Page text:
Market review – Brexit, debt burdens and a bull run
Andrew Milligan | September 13, 2018
Time to read: 6 minutes
Now that we’re in one of the longest recorded bull runs in US history, Andrew Milligan, Head of Global Strategy at Aberdeen Standard Investments, discusses what’s driving the US stock market and what’s causing emerging markets to blow hot and cold.
He also takes a closer look at the UK stock market and considers the key challenges and opportunities facing UK investors in the lead up to Brexit completion.
Bull run in the US market breaks new records
North American markets continue to go from strength to strength and reached record highs in the month of August.
But why is the US stock market performing so well?
At present, there are two main drivers of US share prices. The first is cyclical. The US economy was growing quite strongly into 2017, but this year it’s benefitted significantly from the tax cuts and spending increases proposed by President Trump. US companies have achieved profits growth of 17% more than this time last year – larger if the benefits of tax cuts are included. In a world of slow or slowing growth the US certainly stands out.
The second driver is technology. The tech and communications sectors make up 25-30% of the US stock market, which is similar to parts of Asia but much higher than Europe, the UK or Japan.
The growing importance of tech companies is very clear. Just a few weeks ago, Apple became the first firm to have a market capitalisation (the total market value of a company’s outstanding shares) of $1 trillion, shortly followed by Amazon, which has also hit the milestone. To put this in context, the market cap of the FTSE® 100 index in dollars is below $3 trillion.
US and Mexico reach a trade agreement
Markets were indeed cheered by the announcement that Mexico and the US had reached preliminary agreement on a revised trade treaty – the North American Free Trade Agreement (NAFTA). After weeks and months of negative press about possible trade wars, this was welcome news.
However, as they say, the proof of the pudding is in the eating. There were fewer details than investors would have liked to see, and the details that were revealed were more supportive of the US than the Mexican economy – it’s clear President Trump is trying to bring jobs back home.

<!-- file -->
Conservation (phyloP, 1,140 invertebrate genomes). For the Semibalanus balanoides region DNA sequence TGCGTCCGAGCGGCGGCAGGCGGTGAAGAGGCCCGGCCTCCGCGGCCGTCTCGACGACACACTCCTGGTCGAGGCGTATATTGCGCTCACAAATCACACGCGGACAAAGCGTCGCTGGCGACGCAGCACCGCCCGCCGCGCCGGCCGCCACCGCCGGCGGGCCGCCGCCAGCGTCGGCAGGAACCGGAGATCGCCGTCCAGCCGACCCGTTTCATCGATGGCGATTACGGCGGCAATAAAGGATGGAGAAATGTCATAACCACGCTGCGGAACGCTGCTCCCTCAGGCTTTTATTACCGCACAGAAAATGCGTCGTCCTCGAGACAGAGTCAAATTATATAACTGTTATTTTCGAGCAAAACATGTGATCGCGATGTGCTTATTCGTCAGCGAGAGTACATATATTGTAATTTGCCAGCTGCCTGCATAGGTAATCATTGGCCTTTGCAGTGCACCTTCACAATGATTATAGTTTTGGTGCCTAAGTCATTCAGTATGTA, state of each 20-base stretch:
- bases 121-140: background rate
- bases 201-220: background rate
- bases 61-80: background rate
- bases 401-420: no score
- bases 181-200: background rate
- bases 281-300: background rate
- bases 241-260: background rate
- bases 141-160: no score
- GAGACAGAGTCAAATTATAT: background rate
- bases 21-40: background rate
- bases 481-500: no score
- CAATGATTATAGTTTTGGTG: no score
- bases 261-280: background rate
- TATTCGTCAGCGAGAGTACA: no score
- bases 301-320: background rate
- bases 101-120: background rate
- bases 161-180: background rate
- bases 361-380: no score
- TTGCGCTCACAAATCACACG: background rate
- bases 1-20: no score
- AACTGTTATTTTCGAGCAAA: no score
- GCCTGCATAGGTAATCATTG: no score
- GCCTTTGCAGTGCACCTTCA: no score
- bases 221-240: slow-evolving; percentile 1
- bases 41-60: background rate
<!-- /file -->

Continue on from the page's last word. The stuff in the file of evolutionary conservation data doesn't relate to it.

Investors would be more reassured if the US managed to reach an agreement with Canada too, and tensions with China lessened. But, at the time of writing, that remains up in the air.
Emerging markets – in crisis or beginning to stabilise?
Firstly, it’s important to differentiate between the few high-profile emerging market countries that are in trouble, like Argentina and Turkey, and many other economies where the fundamentals, such as balance of payments, overseas debt and central bank policy-making, are much more solid.
That being said, in recent months we’ve seen the baby thrown out with the bath water as many investors have sold funds due to concerns about a small group of emerging markets with large debts or governments unable to push through difficult decisions. Argentina, Brazil, South Africa, Turkey and Venezuela are top of the list.
There’s now a view that the valuations of many emerging markets are rather more attractive and that’s why we’ve seen a little more stability in July and August. For this value to be released though, we’ll need to see a catalyst such as a major change of view by the US central bank, a stimulus package in China or a pull back by President Trump on trade war talk. These are the sorts of triggers to bear in mind.
What’s next for the UK stock market?
As we approach the autumn, US, European and even some emerging markets look poised to rally but sadly we can’t say the same for the UK.
We expect the UK stock market to continue to lag behind the others. This is mainly due to uncertainty around the value of the pound and the outlook for Brexit and UK politics.
For now, at Aberdeen Standard Investments, we’re more optimistic about other global equity markets.
Brexit and the UK investor
Brexit has mattered and will continue to matter for the pound in our pocket and the profits of UK businesses. However, it’s vital to recognise that the UK’s relationship with the EU is not the be-all and end-all, as some newspaper columnists and politicians would have you believe.
There are much more significant risks and opportunities investors should be aware of. For example is there a US recession or a Chinese debt crisis on the horizon?
And, when it comes to opportunities, there are major developments in areas such as artificial intelligence, machine learning, robotics and autonomous vehicles. These have the capacity to be game changers. Small companies can grow very rapidly.
On top of that it’s important to recognise that the UK stock market contains many companies whose business models won’t be particularly affected by the outcome of Brexit.
Some of the biggest FTSE® 100 constituents are global mining or energy companies with very few operations in the UK or Europe. All in all, think carefully about what you’re investing in before buying UK shares.
The information in this article should not be regarded as financial advice. Please remember that the value of your investment can go down as well as up and may be worth less than you paid in. Information is based on our understanding in September 2018.